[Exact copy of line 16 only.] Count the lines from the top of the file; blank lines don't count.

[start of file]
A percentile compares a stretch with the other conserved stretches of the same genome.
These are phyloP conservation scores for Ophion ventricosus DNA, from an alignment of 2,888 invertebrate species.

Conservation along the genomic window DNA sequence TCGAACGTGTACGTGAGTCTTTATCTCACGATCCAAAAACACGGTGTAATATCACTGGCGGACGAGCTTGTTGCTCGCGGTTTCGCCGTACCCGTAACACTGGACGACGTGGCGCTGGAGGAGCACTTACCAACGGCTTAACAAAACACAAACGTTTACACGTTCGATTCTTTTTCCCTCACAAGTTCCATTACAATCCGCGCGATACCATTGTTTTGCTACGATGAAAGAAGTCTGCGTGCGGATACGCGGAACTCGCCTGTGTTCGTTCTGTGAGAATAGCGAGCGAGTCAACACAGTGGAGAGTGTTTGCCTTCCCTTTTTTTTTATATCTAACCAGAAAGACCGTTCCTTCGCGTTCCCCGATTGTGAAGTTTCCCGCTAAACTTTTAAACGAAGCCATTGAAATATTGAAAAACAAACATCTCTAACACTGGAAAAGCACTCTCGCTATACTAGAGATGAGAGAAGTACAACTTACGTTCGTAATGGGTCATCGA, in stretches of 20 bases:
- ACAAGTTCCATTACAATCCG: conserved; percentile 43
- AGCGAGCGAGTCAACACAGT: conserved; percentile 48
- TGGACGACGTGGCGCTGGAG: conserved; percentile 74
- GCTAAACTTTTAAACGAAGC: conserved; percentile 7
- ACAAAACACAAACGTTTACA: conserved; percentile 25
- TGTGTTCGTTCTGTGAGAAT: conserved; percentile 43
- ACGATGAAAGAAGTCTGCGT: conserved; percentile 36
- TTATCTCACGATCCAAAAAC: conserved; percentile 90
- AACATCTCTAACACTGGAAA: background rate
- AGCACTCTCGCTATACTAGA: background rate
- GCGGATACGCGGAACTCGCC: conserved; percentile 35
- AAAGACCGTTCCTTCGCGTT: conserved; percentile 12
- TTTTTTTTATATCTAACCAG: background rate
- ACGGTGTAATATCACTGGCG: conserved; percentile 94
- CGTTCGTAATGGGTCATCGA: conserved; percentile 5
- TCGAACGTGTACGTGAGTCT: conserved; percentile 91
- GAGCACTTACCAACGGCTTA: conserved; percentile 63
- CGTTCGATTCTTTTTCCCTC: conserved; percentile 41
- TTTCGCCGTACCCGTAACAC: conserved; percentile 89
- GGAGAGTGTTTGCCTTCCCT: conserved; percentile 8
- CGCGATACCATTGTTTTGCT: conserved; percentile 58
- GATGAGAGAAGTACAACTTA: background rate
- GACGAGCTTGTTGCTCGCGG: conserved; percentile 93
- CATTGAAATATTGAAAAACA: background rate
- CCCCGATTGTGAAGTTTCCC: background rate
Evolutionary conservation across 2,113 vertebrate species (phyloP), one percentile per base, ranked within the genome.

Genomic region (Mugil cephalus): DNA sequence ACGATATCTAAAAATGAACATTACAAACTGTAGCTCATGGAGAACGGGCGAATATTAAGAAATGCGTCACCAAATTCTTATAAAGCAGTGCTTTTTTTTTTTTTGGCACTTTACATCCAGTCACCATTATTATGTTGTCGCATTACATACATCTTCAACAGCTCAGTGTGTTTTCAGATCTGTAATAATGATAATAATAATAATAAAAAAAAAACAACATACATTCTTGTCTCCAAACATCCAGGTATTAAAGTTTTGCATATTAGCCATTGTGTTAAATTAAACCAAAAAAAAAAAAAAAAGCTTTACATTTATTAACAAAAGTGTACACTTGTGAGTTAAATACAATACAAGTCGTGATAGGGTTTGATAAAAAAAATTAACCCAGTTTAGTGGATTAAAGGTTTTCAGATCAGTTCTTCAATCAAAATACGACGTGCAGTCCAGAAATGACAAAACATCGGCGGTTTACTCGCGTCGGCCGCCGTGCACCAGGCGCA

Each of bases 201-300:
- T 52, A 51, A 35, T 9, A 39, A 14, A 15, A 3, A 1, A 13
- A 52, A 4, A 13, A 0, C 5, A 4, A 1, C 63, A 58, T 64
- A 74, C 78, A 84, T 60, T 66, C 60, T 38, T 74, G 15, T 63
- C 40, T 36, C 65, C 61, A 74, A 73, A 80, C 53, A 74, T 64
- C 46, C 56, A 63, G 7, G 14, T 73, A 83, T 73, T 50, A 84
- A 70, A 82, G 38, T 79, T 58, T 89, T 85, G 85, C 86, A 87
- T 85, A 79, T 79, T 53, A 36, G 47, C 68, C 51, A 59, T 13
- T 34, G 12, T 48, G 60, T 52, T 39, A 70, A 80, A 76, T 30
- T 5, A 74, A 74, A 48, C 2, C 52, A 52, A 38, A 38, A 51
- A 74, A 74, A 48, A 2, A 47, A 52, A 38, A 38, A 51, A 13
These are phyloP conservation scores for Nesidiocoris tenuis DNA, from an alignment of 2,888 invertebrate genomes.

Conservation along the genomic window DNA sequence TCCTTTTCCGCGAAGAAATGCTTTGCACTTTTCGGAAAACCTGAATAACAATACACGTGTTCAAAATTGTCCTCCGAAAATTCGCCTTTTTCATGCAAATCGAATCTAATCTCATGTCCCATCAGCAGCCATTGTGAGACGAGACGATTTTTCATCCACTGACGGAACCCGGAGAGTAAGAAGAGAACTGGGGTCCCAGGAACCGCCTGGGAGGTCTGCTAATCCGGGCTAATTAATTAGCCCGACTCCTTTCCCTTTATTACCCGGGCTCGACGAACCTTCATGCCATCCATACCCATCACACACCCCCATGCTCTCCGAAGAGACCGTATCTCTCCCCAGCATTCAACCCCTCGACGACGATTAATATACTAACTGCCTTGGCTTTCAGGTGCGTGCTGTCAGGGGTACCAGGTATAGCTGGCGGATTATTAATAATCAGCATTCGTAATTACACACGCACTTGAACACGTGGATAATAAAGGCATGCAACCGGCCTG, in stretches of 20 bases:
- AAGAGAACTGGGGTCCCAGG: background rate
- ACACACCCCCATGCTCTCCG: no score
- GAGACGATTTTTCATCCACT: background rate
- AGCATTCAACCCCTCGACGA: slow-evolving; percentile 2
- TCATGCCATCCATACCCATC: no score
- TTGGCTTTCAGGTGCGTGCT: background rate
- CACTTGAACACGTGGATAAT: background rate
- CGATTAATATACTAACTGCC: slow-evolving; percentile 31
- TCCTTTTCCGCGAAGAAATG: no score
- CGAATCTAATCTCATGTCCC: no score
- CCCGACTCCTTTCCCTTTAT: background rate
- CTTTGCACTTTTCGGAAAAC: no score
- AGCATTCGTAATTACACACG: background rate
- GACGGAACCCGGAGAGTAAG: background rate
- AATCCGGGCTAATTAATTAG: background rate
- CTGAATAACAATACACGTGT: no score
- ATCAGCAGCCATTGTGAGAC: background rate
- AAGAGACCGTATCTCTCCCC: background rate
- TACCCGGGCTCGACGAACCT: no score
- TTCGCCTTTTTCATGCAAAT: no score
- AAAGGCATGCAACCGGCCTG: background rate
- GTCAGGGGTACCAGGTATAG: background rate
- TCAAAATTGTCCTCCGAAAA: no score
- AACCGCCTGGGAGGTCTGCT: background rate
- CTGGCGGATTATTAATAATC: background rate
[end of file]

- TTTTTTTTATATCTAACCAG: background rate